Who—or what—is Ree­na Spaul­ings? Since 2004 the name has stood for vari­ous col­lec­tive artis­tic ac­tiv­i­ties. Ini­tial­ly Ree­na Spaul­ings was the ti­tle of a nov­el writ­ten by an undis­closed num­ber of anony­mous au­thors from the cir­cle of the artist col­lec­tive Ber­nadette Cor­po­ra­tion. Around the same time, a com­mer­cial gallery with an ex­hi­bi­tion space in New York was found­ed, which since then has rep­re­sent­ed artists such as Mer­lin Car­pen­ter, Jut­ta Koether, Claire Fon­taine, and Klara Lidén. Al­so in 2004, an artist col­lec­tive was formed that op­er­ates un­der the name of the fic­tio­n­al artist Ree­na Spaul­ings, cre­at­ing col­lec­tive paint­ings that are both re­flec­tive of the sys­tem and self-dep­re­cat­ing.

The ex­hi­bi­tion Her and No is Ree­na Spaul­ings’s first in­sti­tu­tio­n­al col­lab­o­ra­tion with a mu­se­um. The pre­sen­ta­tion fo­cus­es on the col­lec­tive’s artis­tic work. Cre­at­ed es­pe­cial­ly for this ex­hi­bi­tion and in­clud­ing new works, new ver­sions of ex­ist­ing se­ries of works, and ex­ist­ing works that deal with the sta­tus of the artist in so­ci­e­ty in a wider sense, the in­s­tal­la­tion al­so plays with the for­mat of in­sti­tu­tio­n­al mu­se­um ex­hi­bi­tions.

Three free­s­tand­ing, large-scale pan­els made of alu­minum are fea­tured in the ex­hi­bi­tion. The sub­ject de­pict­ed here is an adap­ta­tion of Gus­tave Cour­bet’s fa­mous paint­ing The Meet­ing (Bon­jour, Mon­sieur Cour­bet), in which the pain­ter, dur­ing a hike in the coun­try­side far from the ur­ban cul­tu­r­al scene, runs in­to his pa­tron Al­fred Bruyas. Ree­na Spaul­ings tran­s­pos­es the scene from 1854, in which Cour­bet pre­sent­ed him­self as a self-con­fi­dent out­doors­man, in­to the pre­sent. In do­ing so, she of­fers a tongue-in-cheek anal­y­sis of the pain­ter’s aware­ness of his role back then as well as to­day, si­mul­ta­ne­ous­ly point­ing to the del­i­cate bal­ance of de­pen­dence within the art world. In the same spir­it, the four­teen-piece por­trait se­ries Ad­vi­sors, which por­trays fa­mous male and fe­male art con­sul­tants, ex­amines their grow­ing sig­ni­f­i­cance in the art mar­ket. Al­though since the be­gin­n­ing of mod­er­nism artists no longer de­pend on pa­trons for com­mis­sion­s—the genre of por­trai­ture can to­day be un­der­s­tood as a sym­bol of this kind of re­la­tion­ship—they are still in­flu­enced by clear­ly dis­cern­able mar­ket and pow­er mech­anisms that be­come ap­par­ent in the seem­ing­ly autono­mous de­ci­sion to paint the Ad­vi­sors se­ries.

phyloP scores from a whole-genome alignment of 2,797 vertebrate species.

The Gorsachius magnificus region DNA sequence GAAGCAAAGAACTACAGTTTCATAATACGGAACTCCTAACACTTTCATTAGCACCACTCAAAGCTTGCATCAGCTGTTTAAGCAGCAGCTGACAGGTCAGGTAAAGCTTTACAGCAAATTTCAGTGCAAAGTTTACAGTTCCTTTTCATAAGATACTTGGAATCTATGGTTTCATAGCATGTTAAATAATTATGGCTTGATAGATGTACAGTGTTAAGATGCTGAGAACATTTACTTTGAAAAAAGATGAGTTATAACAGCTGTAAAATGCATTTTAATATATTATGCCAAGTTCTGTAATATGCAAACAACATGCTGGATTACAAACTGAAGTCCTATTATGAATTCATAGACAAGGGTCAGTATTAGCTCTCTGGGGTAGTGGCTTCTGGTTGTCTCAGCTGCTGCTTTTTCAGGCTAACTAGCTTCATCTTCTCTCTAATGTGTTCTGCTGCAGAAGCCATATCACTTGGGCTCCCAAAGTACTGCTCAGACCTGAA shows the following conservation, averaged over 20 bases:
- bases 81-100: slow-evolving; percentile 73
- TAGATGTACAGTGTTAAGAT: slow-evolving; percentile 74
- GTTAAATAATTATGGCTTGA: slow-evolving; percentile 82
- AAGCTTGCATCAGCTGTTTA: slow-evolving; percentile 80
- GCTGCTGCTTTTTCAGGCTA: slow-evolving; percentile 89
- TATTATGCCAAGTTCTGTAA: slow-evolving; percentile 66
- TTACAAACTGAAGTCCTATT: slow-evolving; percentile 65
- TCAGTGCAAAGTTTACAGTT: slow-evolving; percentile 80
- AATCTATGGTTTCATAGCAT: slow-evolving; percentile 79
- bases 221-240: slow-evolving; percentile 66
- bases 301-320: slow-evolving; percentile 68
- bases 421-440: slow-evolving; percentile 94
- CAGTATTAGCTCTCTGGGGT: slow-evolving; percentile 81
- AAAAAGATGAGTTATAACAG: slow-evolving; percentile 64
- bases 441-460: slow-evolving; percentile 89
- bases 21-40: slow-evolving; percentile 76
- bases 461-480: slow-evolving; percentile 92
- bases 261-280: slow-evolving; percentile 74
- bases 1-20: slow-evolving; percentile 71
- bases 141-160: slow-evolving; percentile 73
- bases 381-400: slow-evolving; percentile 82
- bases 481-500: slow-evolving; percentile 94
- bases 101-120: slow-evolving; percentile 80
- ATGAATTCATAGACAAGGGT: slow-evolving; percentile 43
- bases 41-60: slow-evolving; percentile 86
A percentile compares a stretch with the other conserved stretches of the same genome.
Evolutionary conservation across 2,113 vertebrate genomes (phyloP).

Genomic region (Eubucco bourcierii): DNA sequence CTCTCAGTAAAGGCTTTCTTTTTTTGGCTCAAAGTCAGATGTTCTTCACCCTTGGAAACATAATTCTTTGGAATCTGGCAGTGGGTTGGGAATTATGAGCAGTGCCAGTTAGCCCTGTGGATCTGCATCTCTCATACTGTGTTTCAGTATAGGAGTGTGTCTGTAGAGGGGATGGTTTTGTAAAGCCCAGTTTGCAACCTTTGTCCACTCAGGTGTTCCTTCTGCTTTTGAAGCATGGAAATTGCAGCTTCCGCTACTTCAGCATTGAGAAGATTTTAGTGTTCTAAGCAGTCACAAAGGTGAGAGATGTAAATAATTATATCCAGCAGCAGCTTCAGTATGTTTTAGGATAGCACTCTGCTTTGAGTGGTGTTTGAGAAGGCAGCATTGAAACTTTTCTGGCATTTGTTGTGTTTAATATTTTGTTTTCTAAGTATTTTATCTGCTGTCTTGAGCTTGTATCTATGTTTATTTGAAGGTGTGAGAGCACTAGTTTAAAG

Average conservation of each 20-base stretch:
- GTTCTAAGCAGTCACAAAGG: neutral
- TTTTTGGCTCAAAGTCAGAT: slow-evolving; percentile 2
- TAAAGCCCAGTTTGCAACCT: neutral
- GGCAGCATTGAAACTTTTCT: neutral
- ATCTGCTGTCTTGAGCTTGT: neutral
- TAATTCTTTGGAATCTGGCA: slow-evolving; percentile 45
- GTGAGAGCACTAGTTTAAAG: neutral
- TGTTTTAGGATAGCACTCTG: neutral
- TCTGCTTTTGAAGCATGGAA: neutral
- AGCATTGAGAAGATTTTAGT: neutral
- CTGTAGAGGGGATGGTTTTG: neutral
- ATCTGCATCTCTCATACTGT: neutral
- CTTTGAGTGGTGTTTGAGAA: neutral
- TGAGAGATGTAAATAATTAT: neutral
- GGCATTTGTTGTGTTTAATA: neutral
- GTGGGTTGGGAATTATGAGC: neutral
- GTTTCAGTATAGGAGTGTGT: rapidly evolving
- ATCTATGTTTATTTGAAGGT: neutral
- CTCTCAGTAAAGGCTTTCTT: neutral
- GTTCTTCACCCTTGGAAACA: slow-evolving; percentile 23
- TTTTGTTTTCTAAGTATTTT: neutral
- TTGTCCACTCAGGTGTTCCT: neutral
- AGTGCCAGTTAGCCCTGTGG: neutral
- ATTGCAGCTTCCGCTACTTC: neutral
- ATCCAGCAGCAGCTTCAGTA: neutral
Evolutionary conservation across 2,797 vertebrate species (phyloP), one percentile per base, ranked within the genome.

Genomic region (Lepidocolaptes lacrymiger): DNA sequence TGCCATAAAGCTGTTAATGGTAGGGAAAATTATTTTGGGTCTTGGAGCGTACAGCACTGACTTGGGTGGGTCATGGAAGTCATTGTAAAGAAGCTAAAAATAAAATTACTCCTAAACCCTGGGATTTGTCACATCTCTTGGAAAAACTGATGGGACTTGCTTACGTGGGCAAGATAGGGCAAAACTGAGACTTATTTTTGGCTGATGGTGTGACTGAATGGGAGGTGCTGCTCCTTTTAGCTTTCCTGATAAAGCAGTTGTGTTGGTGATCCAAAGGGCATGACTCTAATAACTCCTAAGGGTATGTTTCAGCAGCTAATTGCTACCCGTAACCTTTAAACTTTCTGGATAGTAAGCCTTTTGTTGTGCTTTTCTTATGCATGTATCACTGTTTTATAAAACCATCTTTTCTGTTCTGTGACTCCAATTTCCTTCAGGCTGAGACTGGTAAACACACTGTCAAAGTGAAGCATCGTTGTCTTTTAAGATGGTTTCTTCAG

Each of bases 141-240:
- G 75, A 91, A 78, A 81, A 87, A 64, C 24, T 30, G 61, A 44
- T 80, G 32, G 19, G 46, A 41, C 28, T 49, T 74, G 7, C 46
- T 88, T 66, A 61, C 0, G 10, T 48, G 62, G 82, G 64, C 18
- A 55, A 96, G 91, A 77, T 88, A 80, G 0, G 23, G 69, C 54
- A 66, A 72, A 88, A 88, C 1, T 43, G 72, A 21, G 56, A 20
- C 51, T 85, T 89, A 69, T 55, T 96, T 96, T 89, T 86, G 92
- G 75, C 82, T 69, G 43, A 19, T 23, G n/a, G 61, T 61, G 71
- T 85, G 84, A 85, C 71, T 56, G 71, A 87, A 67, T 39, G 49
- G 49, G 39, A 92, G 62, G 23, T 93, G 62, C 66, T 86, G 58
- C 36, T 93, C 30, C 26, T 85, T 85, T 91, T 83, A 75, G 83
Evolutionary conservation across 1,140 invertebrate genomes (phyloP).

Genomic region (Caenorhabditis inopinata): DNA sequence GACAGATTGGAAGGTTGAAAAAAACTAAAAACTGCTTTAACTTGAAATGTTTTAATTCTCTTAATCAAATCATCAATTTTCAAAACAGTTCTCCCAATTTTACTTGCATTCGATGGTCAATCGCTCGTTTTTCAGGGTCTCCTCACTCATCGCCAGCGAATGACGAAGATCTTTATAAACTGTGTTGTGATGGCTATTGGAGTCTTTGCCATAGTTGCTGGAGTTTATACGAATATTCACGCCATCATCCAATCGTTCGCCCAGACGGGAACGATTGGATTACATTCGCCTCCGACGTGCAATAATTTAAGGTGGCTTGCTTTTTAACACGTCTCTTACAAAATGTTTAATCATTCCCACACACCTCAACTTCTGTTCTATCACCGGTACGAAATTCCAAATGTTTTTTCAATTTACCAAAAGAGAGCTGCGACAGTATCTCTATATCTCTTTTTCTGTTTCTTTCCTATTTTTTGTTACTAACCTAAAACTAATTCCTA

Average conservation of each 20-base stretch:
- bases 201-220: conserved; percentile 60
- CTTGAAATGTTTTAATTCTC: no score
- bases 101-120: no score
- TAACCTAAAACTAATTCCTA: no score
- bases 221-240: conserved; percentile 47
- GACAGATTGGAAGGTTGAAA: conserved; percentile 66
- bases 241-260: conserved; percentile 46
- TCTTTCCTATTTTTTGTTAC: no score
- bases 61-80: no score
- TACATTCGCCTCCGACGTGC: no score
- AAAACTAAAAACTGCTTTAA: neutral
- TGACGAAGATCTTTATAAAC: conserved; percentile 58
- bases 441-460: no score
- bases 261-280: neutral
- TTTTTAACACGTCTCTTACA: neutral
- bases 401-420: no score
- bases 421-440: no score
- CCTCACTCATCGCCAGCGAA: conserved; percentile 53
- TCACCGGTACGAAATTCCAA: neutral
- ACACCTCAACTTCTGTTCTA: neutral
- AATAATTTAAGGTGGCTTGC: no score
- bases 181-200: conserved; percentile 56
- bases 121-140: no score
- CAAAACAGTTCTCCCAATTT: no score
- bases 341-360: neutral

In ad­di­tion, new adap­ta­tions of the most im­por­tant se­ries of works by Ree­na Spaul­ings can be seen in the ex­hi­bi­tion. The paint­ing tech­nique ranges from poin­til­lism in the New York and Cologne pic­tures, fol­low­ing Os­kar Kokosch­ka’s View of Cologne from the Mes­se­turm (1956), to paint­ings cre­at­ed by clean­ing robots, which pos­sess a sur­pris­ing vi­tal­i­ty and vivid­ness that at first glance is remi­nis­cent of Wil­li­am Turn­er’s sea pic­tures. In both se­ries the at­tempt at a col­lec­tive paint­ing prac­tice is para­mount, a prac­tice that over­rides the idea of in­di­vi­d­u­al au­thor­ship and artis­tic style.